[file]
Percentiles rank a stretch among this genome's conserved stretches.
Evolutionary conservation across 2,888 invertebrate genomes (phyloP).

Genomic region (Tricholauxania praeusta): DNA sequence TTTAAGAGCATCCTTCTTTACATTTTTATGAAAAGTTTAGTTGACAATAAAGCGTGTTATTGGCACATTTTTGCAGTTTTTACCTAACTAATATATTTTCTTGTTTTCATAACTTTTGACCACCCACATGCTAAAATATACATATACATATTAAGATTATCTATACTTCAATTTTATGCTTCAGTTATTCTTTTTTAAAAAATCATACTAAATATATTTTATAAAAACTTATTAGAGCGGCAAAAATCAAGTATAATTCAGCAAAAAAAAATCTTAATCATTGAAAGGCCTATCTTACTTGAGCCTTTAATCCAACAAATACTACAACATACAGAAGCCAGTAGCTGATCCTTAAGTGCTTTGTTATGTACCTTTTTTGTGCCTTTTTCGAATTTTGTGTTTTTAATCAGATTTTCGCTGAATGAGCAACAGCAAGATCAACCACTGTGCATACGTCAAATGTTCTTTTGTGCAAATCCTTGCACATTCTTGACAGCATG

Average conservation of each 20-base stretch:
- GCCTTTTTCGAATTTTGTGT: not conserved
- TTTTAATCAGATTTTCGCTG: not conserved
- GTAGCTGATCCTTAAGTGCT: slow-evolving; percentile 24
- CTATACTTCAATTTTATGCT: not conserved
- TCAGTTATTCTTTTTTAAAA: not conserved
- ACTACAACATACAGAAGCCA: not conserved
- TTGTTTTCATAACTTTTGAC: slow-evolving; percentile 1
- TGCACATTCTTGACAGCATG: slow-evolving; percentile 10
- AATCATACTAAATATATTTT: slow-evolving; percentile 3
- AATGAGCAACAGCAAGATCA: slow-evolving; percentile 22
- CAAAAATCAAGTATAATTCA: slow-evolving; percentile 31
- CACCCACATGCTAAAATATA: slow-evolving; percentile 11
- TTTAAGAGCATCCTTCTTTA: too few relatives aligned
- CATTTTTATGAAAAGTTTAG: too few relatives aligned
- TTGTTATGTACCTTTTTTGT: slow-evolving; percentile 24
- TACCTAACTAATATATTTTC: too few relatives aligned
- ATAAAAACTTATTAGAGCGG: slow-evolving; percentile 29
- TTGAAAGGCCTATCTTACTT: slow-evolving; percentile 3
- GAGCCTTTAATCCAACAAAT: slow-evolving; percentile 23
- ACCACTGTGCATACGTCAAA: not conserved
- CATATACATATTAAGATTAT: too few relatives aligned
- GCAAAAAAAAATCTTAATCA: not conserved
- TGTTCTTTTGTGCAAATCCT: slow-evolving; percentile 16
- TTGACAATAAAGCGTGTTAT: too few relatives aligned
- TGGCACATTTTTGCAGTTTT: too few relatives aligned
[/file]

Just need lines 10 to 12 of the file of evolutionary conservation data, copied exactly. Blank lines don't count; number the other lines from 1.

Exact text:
- ACTACAACATACAGAAGCCA: not conserved
- TTGTTTTCATAACTTTTGAC: slow-evolving; percentile 1
- TGCACATTCTTGACAGCATG: slow-evolving; percentile 10